DPP v Burke

 
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1986 WJSC-CCA 391

THE COURT OF CRIMINAL APPEAL

The Chief Justice,

Mr. Justice Gannon,

Mr. Justice Lynch

(98/1984)
(99/1984)
DPP v. BURKE
THE PEOPLE AT THE SUIT OF THE DIRECTOR OF PUBLIC PROSECUTIONS
.V.
DOMINIC BURKE AND JOHN O'LEARY

Citations:

AG V JOYCE & WALSH 1929 IR 526

DPP V CARNEY 1955 IR 324

DPP V MURTAGH 1966 IR 361

DPP, PEOPLE V CONROY 1988 ILRM 4

DPP, PEOPLE V LYNCH 1982 IR 64, 1981 ILRM 389

JUDGES RULES R8

Synopsis:

CRIMINAL LAW

Trial

Co-accused - Joint trial - Convictions - Application for separate trials refused by trial judge - Each accused making statements incriminating the other - Discretion of trial judge properly exercised - Proper charge to jury explaining that statement not evidence against other accused - Whether refusal resulted in miscarriage of justice - Held in negative - (98/84 - C.C.A. - 10/3/86) - 3 Frewen 92

|The People v. Burke|

CRIMINAL LAW

Trial

Co-accused - Joint trial - Convictions - Application for separate trials refused by trial judge - Each accused making statements incriminating the other - Discretion of trial judge properly exercised - Proper charge to jury explaining that statement not evidence against other accused - Whether refusal resulted in miscarriage of justice - Held in negative - Part of joint judgment - (99/84 - C.C.A. - 10/3/86) - 3 Frewen 92

|The People v. O'Leary|

1

Judgment of the Court of Criminal Appeal delivered the10th day of March 1986 by Lynch J.

2

The Court will deal first with the appeal of the accused John O'Leary.

3

The first ground of his appeal is that "the learned trial Judge erred in law or alternatively in the exercise of his judicial discretion in failing to grant separate trials herein".

4

The main argument advanced in support of this ground of appeal is that the accused Dominic Burke made a number of confessions which implicated the accused John O'Leary. It is correctly submitted that Dominic Burke's statements are not evidence against John O'Leary and it is further submitted that it would be impossible for the jury to have excluded such statements of Dominic Burke from their minds when considering the admissible evidence against John O'Leary.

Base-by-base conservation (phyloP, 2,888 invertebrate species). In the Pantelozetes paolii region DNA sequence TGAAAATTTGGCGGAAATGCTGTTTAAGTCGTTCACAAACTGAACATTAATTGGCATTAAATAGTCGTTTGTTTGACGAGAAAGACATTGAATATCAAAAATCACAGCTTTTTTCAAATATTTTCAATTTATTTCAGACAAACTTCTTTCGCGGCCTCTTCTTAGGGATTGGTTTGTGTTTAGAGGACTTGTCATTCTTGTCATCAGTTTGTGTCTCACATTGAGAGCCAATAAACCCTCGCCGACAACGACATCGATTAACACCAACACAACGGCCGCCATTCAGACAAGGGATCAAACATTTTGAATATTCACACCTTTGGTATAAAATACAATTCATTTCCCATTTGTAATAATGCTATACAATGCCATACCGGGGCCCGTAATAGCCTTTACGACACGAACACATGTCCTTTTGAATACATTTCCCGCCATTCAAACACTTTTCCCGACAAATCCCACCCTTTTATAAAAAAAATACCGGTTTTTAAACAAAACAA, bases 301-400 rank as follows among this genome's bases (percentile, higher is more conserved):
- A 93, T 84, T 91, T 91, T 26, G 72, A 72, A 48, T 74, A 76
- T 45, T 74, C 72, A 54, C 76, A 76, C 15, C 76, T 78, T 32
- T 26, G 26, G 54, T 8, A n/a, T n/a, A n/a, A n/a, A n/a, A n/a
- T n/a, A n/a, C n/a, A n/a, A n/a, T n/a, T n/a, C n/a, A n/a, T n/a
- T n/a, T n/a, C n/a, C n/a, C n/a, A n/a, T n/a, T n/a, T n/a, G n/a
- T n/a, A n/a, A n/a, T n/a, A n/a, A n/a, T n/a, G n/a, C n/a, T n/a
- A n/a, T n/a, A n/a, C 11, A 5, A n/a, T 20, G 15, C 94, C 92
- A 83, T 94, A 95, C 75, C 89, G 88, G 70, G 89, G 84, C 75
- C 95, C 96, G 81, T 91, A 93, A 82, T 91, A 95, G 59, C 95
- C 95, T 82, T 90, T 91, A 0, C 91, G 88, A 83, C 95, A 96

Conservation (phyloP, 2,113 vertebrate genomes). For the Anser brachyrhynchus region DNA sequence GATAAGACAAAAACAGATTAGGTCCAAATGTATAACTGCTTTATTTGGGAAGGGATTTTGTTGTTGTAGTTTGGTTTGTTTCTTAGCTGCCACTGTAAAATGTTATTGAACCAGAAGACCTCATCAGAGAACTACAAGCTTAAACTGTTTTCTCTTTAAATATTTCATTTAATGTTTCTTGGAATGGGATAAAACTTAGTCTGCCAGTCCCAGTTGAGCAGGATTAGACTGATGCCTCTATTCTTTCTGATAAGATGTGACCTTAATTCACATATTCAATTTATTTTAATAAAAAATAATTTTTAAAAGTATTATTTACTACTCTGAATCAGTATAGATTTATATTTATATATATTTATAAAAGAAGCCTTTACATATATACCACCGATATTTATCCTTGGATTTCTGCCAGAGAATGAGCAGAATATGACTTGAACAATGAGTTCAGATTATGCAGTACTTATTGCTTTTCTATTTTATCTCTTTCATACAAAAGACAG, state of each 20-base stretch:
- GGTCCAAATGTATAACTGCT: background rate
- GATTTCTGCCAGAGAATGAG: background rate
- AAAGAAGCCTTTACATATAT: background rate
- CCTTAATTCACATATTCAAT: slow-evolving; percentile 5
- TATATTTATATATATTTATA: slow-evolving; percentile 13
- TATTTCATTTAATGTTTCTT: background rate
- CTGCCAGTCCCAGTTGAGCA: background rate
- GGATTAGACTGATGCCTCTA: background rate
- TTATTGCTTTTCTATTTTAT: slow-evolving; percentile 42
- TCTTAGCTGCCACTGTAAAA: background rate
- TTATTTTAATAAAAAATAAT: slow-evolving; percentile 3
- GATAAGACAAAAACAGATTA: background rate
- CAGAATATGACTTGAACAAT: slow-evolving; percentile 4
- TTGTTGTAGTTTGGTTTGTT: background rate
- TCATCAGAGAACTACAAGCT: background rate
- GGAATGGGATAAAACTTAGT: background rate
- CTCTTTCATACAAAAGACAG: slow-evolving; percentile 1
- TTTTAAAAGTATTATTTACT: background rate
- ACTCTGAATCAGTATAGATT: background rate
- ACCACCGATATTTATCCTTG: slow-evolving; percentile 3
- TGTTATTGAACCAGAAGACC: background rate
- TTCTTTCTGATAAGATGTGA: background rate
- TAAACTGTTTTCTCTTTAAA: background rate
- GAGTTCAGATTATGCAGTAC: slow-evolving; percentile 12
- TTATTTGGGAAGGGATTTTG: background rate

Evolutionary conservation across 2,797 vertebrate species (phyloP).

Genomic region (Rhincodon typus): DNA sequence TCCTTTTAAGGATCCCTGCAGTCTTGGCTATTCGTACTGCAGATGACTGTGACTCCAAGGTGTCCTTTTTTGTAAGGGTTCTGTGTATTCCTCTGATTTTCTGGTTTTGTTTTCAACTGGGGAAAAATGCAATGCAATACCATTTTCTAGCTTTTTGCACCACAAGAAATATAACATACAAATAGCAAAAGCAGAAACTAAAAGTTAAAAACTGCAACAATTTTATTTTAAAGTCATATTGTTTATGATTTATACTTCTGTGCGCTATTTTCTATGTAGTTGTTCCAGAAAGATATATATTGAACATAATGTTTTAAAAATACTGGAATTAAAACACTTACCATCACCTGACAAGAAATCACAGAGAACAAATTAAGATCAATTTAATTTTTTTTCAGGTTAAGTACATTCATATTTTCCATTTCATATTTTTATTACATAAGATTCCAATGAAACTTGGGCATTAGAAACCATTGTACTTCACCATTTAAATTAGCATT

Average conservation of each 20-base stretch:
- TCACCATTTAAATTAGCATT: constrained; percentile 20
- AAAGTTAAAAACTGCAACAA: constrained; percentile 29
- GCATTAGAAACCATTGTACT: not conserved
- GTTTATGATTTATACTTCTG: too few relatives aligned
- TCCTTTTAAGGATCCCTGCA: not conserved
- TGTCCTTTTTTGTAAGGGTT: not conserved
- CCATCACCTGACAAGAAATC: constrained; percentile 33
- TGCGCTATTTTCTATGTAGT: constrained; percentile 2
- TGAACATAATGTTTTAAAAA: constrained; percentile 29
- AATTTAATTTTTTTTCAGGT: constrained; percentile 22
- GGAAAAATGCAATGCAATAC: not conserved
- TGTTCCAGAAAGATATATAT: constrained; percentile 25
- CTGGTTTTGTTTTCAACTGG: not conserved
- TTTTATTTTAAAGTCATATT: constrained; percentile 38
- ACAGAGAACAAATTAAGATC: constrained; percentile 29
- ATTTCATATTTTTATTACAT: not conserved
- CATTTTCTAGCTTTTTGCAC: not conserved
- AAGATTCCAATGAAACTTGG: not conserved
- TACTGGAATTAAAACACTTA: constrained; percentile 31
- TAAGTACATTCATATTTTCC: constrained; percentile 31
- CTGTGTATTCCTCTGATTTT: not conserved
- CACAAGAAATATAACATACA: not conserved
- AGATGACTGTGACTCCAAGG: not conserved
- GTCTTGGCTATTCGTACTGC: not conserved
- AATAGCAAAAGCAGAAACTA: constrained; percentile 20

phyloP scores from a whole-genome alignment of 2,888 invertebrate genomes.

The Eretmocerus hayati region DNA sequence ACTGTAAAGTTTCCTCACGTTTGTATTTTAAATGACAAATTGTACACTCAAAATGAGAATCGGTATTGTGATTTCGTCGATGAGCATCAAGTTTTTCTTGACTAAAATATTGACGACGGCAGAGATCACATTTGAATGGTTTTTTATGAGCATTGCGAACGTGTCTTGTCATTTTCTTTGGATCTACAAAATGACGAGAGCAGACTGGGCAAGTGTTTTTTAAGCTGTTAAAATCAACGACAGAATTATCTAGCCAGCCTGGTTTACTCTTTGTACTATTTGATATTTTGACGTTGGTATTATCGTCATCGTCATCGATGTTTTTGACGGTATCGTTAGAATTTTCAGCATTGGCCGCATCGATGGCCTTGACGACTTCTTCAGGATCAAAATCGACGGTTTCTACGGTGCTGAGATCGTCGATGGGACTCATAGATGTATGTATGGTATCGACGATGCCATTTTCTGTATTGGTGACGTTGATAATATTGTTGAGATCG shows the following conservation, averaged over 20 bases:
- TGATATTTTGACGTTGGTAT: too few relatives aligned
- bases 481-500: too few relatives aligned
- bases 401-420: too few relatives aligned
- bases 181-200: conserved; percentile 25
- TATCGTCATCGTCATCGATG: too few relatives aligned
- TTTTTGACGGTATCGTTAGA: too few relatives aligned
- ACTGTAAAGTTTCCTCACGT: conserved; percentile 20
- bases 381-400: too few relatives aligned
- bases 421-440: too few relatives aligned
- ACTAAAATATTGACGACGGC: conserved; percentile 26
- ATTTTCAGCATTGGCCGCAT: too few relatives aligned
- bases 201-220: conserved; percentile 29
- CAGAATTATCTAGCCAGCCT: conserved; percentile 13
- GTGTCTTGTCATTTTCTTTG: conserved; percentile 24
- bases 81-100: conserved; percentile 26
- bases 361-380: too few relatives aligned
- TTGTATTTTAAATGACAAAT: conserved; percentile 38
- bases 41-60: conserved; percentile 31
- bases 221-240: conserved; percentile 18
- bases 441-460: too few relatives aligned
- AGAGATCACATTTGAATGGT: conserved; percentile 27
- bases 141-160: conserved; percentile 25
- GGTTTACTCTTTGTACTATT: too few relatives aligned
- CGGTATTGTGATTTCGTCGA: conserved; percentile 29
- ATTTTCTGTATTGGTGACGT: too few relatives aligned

5

It is well settled law that the fact that one or both of two accused make statements incriminating the other accused is not of itself a reason why separate trials must be ordered. The People .v. Murtagh (1966) I.R. 361:Attorney General .v. Joyce and Walsh (1929) I.R. 526:The People .v. Carney (1955) I.R.324. It was therefore clearly within the learned trial Judge's discretion to refuse the application for separate trials as in fact he did and this Court sees nothing wrong in his exercise of his discretion in so refusing. However, this Court is of the view that it should also consider whether in fact the refusal of separate trials has operated in such a way as might have given rise to a miscarriage of justice as the trial actually ran. There was ample evidence admitted at the trial to justify the verdict of the jury against John O'Leary. The learned trial Judge gave a very clear explanation and emphatic warning to the jury to the effect that the statements of each accused were evidence only against himself and were not in any way evidence against...

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